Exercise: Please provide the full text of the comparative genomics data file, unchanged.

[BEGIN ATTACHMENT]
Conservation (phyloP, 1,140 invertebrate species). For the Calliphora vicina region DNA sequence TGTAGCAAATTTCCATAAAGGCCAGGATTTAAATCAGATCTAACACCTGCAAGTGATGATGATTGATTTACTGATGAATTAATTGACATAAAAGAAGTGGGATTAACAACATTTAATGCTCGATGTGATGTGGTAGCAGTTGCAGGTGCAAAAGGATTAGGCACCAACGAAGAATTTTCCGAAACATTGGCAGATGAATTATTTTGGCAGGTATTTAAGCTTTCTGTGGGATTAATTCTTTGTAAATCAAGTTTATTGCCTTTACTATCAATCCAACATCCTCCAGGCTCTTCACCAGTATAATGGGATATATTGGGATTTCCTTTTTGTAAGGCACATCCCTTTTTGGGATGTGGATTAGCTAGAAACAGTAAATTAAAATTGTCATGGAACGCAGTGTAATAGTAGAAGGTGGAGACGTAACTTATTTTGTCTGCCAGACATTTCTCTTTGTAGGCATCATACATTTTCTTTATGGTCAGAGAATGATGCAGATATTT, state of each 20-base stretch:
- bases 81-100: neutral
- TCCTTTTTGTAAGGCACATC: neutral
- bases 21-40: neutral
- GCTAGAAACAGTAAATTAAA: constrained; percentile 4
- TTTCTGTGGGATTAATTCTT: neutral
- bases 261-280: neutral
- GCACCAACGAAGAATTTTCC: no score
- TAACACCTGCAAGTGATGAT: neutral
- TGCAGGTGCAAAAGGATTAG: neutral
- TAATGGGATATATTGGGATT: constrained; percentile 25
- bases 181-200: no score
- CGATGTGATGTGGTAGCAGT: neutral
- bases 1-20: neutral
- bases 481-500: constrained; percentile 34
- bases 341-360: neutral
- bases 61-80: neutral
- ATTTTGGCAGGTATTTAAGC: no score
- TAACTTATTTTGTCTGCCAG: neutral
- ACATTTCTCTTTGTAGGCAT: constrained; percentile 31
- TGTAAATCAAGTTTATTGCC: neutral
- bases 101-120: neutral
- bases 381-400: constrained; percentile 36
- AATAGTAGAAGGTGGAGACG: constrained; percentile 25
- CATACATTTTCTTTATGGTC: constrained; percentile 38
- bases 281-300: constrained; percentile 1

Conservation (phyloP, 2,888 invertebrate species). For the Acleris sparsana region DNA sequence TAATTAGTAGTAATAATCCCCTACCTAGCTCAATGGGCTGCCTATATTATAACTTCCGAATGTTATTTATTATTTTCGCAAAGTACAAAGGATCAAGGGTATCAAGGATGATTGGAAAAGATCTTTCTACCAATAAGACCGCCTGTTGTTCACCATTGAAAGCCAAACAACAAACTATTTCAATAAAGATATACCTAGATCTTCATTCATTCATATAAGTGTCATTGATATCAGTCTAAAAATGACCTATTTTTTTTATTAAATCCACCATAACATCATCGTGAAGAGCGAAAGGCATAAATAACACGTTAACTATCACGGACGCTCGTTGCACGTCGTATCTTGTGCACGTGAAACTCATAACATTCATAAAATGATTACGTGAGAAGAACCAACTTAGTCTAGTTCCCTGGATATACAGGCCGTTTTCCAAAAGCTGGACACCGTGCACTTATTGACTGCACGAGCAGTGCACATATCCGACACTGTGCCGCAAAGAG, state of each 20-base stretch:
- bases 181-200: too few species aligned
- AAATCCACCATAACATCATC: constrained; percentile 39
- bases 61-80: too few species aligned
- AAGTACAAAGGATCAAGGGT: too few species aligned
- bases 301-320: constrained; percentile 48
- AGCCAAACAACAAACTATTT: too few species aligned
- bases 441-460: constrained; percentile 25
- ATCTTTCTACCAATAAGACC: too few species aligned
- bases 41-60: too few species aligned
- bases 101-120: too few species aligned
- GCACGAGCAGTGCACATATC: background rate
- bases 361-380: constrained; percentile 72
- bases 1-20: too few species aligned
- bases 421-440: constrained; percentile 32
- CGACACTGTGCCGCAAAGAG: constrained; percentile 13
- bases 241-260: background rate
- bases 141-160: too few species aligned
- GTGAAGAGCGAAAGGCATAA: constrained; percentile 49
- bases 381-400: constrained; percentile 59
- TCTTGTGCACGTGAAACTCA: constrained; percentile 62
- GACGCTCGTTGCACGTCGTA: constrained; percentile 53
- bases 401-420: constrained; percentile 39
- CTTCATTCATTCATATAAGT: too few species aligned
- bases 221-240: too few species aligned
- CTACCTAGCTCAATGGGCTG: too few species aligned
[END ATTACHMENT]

Conservation (phyloP, 1,140 invertebrate species). For the Calliphora vicina region DNA sequence TGTAGCAAATTTCCATAAAGGCCAGGATTTAAATCAGATCTAACACCTGCAAGTGATGATGATTGATTTACTGATGAATTAATTGACATAAAAGAAGTGGGATTAACAACATTTAATGCTCGATGTGATGTGGTAGCAGTTGCAGGTGCAAAAGGATTAGGCACCAACGAAGAATTTTCCGAAACATTGGCAGATGAATTATTTTGGCAGGTATTTAAGCTTTCTGTGGGATTAATTCTTTGTAAATCAAGTTTATTGCCTTTACTATCAATCCAACATCCTCCAGGCTCTTCACCAGTATAATGGGATATATTGGGATTTCCTTTTTGTAAGGCACATCCCTTTTTGGGATGTGGATTAGCTAGAAACAGTAAATTAAAATTGTCATGGAACGCAGTGTAATAGTAGAAGGTGGAGACGTAACTTATTTTGTCTGCCAGACATTTCTCTTTGTAGGCATCATACATTTTCTTTATGGTCAGAGAATGATGCAGATATTT, state of each 20-base stretch:
- bases 81-100: neutral
- TCCTTTTTGTAAGGCACATC: neutral
- bases 21-40: neutral
- GCTAGAAACAGTAAATTAAA: constrained; percentile 4
- TTTCTGTGGGATTAATTCTT: neutral
- bases 261-280: neutral
- GCACCAACGAAGAATTTTCC: no score
- TAACACCTGCAAGTGATGAT: neutral
- TGCAGGTGCAAAAGGATTAG: neutral
- TAATGGGATATATTGGGATT: constrained; percentile 25
- bases 181-200: no score
- CGATGTGATGTGGTAGCAGT: neutral
- bases 1-20: neutral
- bases 481-500: constrained; percentile 34
- bases 341-360: neutral
- bases 61-80: neutral
- ATTTTGGCAGGTATTTAAGC: no score
- TAACTTATTTTGTCTGCCAG: neutral
- ACATTTCTCTTTGTAGGCAT: constrained; percentile 31
- TGTAAATCAAGTTTATTGCC: neutral
- bases 101-120: neutral
- bases 381-400: constrained; percentile 36
- AATAGTAGAAGGTGGAGACG: constrained; percentile 25
- CATACATTTTCTTTATGGTC: constrained; percentile 38
- bases 281-300: constrained; percentile 1

Conservation (phyloP, 2,888 invertebrate species). For the Acleris sparsana region DNA sequence TAATTAGTAGTAATAATCCCCTACCTAGCTCAATGGGCTGCCTATATTATAACTTCCGAATGTTATTTATTATTTTCGCAAAGTACAAAGGATCAAGGGTATCAAGGATGATTGGAAAAGATCTTTCTACCAATAAGACCGCCTGTTGTTCACCATTGAAAGCCAAACAACAAACTATTTCAATAAAGATATACCTAGATCTTCATTCATTCATATAAGTGTCATTGATATCAGTCTAAAAATGACCTATTTTTTTTATTAAATCCACCATAACATCATCGTGAAGAGCGAAAGGCATAAATAACACGTTAACTATCACGGACGCTCGTTGCACGTCGTATCTTGTGCACGTGAAACTCATAACATTCATAAAATGATTACGTGAGAAGAACCAACTTAGTCTAGTTCCCTGGATATACAGGCCGTTTTCCAAAAGCTGGACACCGTGCACTTATTGACTGCACGAGCAGTGCACATATCCGACACTGTGCCGCAAAGAG, state of each 20-base stretch:
- bases 181-200: too few species aligned
- AAATCCACCATAACATCATC: constrained; percentile 39
- bases 61-80: too few species aligned
- AAGTACAAAGGATCAAGGGT: too few species aligned
- bases 301-320: constrained; percentile 48
- AGCCAAACAACAAACTATTT: too few species aligned
- bases 441-460: constrained; percentile 25
- ATCTTTCTACCAATAAGACC: too few species aligned
- bases 41-60: too few species aligned
- bases 101-120: too few species aligned
- GCACGAGCAGTGCACATATC: background rate
- bases 361-380: constrained; percentile 72
- bases 1-20: too few species aligned
- bases 421-440: constrained; percentile 32
- CGACACTGTGCCGCAAAGAG: constrained; percentile 13
- bases 241-260: background rate
- bases 141-160: too few species aligned
- GTGAAGAGCGAAAGGCATAA: constrained; percentile 49
- bases 381-400: constrained; percentile 59
- TCTTGTGCACGTGAAACTCA: constrained; percentile 62
- GACGCTCGTTGCACGTCGTA: constrained; percentile 53
- bases 401-420: constrained; percentile 39
- CTTCATTCATTCATATAAGT: too few species aligned
- bases 221-240: too few species aligned
- CTACCTAGCTCAATGGGCTG: too few species aligned